EPJ Plus article on microﬁber pollution in the air selected for Springer Nature Grand Challenges Programme
- Published on 28 January 2019
A new study reports on microplastic fibres in the air, which can potentially enter the human body through breathing.
Microplastics (MPs) are one of the major hot topics in environmental science. Scientists have started to investigate the impact of such pollutants in different habitats, such as oceans, rivers, soils and air. Several studies have shown that MP fibers are very common in the atmosphere. They are invisible to human eye as they are smaller than 5 mm. These fibers, which derive from different sources, float freely in the air pushed by winds. A recent study, published on EPJ Plus, evaluated microfiber pollution in the air of an intercity terminal and a university campus in the Sakarya Province, Turkey. MPs were present in widely varying rates and sizes in the air. The authors suggest a link between an increase of MP pollutants in the environment to recent substantial developments in the synthetic fibers industry, which makes heavy use of cheap non-woven fabrics. This issue raises questions about consumerism and sustainability in the clothes industry.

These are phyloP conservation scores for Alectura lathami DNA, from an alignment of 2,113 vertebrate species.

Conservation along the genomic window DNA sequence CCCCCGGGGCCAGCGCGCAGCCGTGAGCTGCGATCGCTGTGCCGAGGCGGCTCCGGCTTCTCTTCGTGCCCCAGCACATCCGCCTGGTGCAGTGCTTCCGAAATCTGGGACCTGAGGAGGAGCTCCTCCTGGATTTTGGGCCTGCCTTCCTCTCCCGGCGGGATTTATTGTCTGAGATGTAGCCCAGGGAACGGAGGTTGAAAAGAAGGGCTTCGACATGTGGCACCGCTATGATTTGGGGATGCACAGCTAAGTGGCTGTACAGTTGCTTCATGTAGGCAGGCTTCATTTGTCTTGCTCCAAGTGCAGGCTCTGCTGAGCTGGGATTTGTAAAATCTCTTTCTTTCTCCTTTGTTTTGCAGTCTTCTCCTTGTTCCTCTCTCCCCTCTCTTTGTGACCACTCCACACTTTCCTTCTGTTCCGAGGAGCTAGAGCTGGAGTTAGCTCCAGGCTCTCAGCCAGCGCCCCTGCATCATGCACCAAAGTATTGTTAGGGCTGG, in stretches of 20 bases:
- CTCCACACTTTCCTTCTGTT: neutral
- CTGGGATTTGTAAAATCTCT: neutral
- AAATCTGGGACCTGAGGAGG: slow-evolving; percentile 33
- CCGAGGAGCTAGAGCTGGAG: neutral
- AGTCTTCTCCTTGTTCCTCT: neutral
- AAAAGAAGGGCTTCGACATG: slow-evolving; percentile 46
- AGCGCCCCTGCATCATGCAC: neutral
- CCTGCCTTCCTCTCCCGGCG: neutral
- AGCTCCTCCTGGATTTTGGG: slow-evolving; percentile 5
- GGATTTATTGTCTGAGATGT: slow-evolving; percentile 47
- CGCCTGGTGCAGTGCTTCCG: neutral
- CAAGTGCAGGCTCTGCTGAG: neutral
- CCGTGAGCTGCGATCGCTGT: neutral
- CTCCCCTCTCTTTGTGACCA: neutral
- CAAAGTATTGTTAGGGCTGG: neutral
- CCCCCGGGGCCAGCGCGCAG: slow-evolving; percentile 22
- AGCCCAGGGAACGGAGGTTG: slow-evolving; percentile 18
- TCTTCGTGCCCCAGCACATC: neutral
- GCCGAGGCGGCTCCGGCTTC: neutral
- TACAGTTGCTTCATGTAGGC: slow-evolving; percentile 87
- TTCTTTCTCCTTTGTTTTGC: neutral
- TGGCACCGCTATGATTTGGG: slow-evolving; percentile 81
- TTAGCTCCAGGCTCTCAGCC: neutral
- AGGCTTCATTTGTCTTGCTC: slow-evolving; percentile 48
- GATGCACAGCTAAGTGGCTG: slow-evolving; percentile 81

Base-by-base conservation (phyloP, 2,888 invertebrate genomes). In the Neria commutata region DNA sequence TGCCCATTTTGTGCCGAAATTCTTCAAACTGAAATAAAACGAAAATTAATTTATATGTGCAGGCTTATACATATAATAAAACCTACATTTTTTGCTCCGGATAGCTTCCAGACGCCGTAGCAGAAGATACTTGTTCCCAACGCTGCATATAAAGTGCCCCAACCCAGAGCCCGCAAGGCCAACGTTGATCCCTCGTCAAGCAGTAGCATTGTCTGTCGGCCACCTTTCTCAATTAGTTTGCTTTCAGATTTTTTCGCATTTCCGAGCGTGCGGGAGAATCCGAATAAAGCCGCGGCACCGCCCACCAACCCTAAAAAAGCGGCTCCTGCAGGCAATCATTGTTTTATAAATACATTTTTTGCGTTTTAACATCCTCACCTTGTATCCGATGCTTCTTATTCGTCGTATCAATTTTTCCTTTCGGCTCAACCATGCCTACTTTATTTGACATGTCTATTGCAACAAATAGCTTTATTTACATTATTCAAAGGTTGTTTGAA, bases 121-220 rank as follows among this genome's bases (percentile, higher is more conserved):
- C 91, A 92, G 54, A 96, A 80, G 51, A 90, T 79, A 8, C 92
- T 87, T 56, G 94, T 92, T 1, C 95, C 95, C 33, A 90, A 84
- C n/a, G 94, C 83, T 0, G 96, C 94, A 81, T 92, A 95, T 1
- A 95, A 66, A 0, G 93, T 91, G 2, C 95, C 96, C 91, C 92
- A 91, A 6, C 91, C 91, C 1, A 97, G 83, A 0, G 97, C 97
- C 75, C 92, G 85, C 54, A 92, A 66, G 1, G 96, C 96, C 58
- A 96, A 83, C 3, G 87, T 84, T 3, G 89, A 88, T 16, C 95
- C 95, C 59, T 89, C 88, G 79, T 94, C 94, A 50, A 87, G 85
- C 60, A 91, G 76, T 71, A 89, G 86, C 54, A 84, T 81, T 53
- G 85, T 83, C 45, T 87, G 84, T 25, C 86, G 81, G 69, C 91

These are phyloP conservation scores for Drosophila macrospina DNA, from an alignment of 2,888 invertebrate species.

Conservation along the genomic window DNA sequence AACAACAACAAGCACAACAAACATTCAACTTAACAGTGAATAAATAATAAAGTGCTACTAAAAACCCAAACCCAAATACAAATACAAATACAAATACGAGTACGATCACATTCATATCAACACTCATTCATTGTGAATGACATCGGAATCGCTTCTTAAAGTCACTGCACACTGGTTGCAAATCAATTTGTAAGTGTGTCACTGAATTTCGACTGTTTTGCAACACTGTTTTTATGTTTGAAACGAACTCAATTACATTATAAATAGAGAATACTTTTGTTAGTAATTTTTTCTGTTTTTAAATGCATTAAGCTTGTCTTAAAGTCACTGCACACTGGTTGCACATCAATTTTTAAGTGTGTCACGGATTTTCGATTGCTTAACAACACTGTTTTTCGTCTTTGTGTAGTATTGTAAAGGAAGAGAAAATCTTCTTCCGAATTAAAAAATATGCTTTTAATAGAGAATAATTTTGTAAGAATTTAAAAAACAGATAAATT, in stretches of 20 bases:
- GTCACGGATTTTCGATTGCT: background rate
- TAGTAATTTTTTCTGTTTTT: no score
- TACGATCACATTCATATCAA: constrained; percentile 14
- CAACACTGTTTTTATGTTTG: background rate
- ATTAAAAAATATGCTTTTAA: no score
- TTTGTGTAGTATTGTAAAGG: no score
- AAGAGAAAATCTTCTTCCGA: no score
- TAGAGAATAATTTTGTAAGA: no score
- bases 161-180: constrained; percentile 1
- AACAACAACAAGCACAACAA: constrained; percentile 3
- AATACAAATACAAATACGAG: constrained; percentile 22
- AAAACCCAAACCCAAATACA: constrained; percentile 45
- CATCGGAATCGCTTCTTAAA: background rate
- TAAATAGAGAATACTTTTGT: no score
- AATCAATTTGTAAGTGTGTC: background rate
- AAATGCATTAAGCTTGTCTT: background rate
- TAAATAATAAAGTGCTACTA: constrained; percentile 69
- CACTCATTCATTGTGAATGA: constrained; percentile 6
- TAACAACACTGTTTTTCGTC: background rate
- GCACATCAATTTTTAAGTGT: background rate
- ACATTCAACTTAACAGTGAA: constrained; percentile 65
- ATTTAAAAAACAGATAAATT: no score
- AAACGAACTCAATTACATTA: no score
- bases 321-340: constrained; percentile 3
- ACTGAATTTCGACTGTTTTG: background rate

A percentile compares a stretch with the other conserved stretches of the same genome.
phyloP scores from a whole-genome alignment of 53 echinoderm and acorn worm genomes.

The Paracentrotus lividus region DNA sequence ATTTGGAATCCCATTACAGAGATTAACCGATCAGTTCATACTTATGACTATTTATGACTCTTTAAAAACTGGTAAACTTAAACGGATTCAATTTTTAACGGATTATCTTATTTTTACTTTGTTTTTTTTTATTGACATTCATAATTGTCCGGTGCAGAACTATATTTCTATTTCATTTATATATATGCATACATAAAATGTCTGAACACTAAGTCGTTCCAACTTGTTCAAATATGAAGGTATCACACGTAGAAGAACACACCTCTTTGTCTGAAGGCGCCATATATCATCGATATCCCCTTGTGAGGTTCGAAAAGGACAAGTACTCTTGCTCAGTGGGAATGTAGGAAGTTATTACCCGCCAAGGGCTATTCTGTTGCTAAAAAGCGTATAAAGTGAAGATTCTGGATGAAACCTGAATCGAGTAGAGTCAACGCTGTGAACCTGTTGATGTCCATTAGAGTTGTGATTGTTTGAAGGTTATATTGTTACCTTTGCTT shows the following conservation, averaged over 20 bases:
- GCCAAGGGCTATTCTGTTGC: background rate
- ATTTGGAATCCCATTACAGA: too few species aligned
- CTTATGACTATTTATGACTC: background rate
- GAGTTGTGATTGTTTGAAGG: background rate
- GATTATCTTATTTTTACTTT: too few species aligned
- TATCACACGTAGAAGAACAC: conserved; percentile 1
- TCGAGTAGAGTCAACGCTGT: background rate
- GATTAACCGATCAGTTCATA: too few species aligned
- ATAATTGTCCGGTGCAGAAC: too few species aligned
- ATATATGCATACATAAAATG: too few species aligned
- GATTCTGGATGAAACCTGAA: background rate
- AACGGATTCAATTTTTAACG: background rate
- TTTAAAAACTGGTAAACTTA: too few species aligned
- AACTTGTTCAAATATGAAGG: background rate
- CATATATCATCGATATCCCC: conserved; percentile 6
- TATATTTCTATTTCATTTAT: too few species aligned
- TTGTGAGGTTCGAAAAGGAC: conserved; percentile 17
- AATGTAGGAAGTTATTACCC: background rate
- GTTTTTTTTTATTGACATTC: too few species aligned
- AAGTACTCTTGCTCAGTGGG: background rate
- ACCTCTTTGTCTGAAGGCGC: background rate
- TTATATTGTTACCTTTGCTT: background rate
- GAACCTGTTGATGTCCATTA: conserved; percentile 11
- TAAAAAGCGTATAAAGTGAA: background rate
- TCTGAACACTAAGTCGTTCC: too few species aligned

Ahmet Tunahan Kaya, Meral Yurtsever, and Senem Ҫiftçi Bayraktar (2018), Ubiquitous exposure to microﬁber pollution in the air, Eur. Phys. J. Plus 133:488, DOI 10.1140/epjp/i2018-12372-7